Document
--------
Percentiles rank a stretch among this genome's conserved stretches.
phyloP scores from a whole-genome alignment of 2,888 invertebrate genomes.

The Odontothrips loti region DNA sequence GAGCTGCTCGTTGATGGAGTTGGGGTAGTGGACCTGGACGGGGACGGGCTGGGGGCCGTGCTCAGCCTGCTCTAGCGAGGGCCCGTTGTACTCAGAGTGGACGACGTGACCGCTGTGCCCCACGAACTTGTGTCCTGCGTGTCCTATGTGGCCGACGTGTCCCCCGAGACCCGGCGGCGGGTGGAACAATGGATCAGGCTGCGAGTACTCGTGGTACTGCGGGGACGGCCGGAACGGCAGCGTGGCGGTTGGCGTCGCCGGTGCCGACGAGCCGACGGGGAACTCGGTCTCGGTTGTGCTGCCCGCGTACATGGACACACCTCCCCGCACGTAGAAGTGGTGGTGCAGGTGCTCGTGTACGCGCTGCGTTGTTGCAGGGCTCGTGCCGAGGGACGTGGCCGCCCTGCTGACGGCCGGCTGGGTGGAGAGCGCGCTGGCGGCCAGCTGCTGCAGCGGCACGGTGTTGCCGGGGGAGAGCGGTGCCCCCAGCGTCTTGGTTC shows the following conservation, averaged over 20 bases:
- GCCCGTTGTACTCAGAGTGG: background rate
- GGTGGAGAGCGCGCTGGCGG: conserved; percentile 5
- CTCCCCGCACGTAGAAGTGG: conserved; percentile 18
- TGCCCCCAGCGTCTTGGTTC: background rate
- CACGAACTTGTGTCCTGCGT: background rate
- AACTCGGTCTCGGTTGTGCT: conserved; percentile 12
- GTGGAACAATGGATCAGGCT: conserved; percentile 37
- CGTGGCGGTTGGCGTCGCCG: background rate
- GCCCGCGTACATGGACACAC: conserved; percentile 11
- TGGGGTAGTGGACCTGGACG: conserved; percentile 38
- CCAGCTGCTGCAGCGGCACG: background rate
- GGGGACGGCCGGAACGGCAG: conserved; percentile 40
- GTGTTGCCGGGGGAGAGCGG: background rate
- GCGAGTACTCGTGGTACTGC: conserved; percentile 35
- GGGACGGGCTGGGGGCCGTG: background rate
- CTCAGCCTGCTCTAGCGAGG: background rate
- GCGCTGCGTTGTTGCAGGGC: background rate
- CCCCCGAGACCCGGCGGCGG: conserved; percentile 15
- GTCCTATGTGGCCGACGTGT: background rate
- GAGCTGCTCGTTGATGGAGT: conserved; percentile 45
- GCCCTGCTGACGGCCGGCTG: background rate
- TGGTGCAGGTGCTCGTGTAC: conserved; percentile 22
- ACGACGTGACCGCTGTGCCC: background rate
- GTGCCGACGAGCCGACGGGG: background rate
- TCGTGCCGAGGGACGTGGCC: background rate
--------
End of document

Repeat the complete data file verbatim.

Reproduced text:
Percentiles rank a stretch among this genome's conserved stretches.
phyloP scores from a whole-genome alignment of 2,888 invertebrate genomes.

The Odontothrips loti region DNA sequence GAGCTGCTCGTTGATGGAGTTGGGGTAGTGGACCTGGACGGGGACGGGCTGGGGGCCGTGCTCAGCCTGCTCTAGCGAGGGCCCGTTGTACTCAGAGTGGACGACGTGACCGCTGTGCCCCACGAACTTGTGTCCTGCGTGTCCTATGTGGCCGACGTGTCCCCCGAGACCCGGCGGCGGGTGGAACAATGGATCAGGCTGCGAGTACTCGTGGTACTGCGGGGACGGCCGGAACGGCAGCGTGGCGGTTGGCGTCGCCGGTGCCGACGAGCCGACGGGGAACTCGGTCTCGGTTGTGCTGCCCGCGTACATGGACACACCTCCCCGCACGTAGAAGTGGTGGTGCAGGTGCTCGTGTACGCGCTGCGTTGTTGCAGGGCTCGTGCCGAGGGACGTGGCCGCCCTGCTGACGGCCGGCTGGGTGGAGAGCGCGCTGGCGGCCAGCTGCTGCAGCGGCACGGTGTTGCCGGGGGAGAGCGGTGCCCCCAGCGTCTTGGTTC shows the following conservation, averaged over 20 bases:
- GCCCGTTGTACTCAGAGTGG: background rate
- GGTGGAGAGCGCGCTGGCGG: conserved; percentile 5
- CTCCCCGCACGTAGAAGTGG: conserved; percentile 18
- TGCCCCCAGCGTCTTGGTTC: background rate
- CACGAACTTGTGTCCTGCGT: background rate
- AACTCGGTCTCGGTTGTGCT: conserved; percentile 12
- GTGGAACAATGGATCAGGCT: conserved; percentile 37
- CGTGGCGGTTGGCGTCGCCG: background rate
- GCCCGCGTACATGGACACAC: conserved; percentile 11
- TGGGGTAGTGGACCTGGACG: conserved; percentile 38
- CCAGCTGCTGCAGCGGCACG: background rate
- GGGGACGGCCGGAACGGCAG: conserved; percentile 40
- GTGTTGCCGGGGGAGAGCGG: background rate
- GCGAGTACTCGTGGTACTGC: conserved; percentile 35
- GGGACGGGCTGGGGGCCGTG: background rate
- CTCAGCCTGCTCTAGCGAGG: background rate
- GCGCTGCGTTGTTGCAGGGC: background rate
- CCCCCGAGACCCGGCGGCGG: conserved; percentile 15
- GTCCTATGTGGCCGACGTGT: background rate
- GAGCTGCTCGTTGATGGAGT: conserved; percentile 45
- GCCCTGCTGACGGCCGGCTG: background rate
- TGGTGCAGGTGCTCGTGTAC: conserved; percentile 22
- ACGACGTGACCGCTGTGCCC: background rate
- GTGCCGACGAGCCGACGGGG: background rate
- TCGTGCCGAGGGACGTGGCC: background rate